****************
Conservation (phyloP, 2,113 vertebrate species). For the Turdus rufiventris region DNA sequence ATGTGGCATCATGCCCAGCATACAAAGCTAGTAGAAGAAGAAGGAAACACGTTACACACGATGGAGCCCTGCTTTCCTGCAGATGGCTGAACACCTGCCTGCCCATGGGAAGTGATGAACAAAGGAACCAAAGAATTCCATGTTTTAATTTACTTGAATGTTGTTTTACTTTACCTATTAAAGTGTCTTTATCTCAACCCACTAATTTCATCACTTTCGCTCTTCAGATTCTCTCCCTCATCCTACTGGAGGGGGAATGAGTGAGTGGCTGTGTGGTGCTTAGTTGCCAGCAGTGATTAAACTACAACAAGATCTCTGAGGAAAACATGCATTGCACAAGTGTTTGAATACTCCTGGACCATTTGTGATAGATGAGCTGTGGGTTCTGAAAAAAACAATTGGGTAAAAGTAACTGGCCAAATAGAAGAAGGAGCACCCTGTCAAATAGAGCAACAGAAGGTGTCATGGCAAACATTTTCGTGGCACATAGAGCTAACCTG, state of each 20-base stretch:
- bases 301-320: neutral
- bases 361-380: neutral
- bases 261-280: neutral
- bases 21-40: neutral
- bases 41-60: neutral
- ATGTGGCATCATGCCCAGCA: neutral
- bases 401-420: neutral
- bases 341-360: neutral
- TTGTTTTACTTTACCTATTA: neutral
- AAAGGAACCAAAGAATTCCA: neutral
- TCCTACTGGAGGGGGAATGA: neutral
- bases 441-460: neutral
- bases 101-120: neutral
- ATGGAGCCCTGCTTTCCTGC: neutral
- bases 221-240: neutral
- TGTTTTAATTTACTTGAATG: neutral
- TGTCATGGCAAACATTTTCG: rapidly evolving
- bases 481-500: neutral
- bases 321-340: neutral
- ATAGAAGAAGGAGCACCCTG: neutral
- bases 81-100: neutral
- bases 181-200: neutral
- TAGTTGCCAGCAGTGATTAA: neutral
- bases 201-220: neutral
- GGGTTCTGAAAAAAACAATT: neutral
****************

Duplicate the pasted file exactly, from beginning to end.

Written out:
Conservation (phyloP, 2,113 vertebrate species). For the Turdus rufiventris region DNA sequence ATGTGGCATCATGCCCAGCATACAAAGCTAGTAGAAGAAGAAGGAAACACGTTACACACGATGGAGCCCTGCTTTCCTGCAGATGGCTGAACACCTGCCTGCCCATGGGAAGTGATGAACAAAGGAACCAAAGAATTCCATGTTTTAATTTACTTGAATGTTGTTTTACTTTACCTATTAAAGTGTCTTTATCTCAACCCACTAATTTCATCACTTTCGCTCTTCAGATTCTCTCCCTCATCCTACTGGAGGGGGAATGAGTGAGTGGCTGTGTGGTGCTTAGTTGCCAGCAGTGATTAAACTACAACAAGATCTCTGAGGAAAACATGCATTGCACAAGTGTTTGAATACTCCTGGACCATTTGTGATAGATGAGCTGTGGGTTCTGAAAAAAACAATTGGGTAAAAGTAACTGGCCAAATAGAAGAAGGAGCACCCTGTCAAATAGAGCAACAGAAGGTGTCATGGCAAACATTTTCGTGGCACATAGAGCTAACCTG, state of each 20-base stretch:
- bases 301-320: neutral
- bases 361-380: neutral
- bases 261-280: neutral
- bases 21-40: neutral
- bases 41-60: neutral
- ATGTGGCATCATGCCCAGCA: neutral
- bases 401-420: neutral
- bases 341-360: neutral
- TTGTTTTACTTTACCTATTA: neutral
- AAAGGAACCAAAGAATTCCA: neutral
- TCCTACTGGAGGGGGAATGA: neutral
- bases 441-460: neutral
- bases 101-120: neutral
- ATGGAGCCCTGCTTTCCTGC: neutral
- bases 221-240: neutral
- TGTTTTAATTTACTTGAATG: neutral
- TGTCATGGCAAACATTTTCG: rapidly evolving
- bases 481-500: neutral
- bases 321-340: neutral
- ATAGAAGAAGGAGCACCCTG: neutral
- bases 81-100: neutral
- bases 181-200: neutral
- TAGTTGCCAGCAGTGATTAA: neutral
- bases 201-220: neutral
- GGGTTCTGAAAAAAACAATT: neutral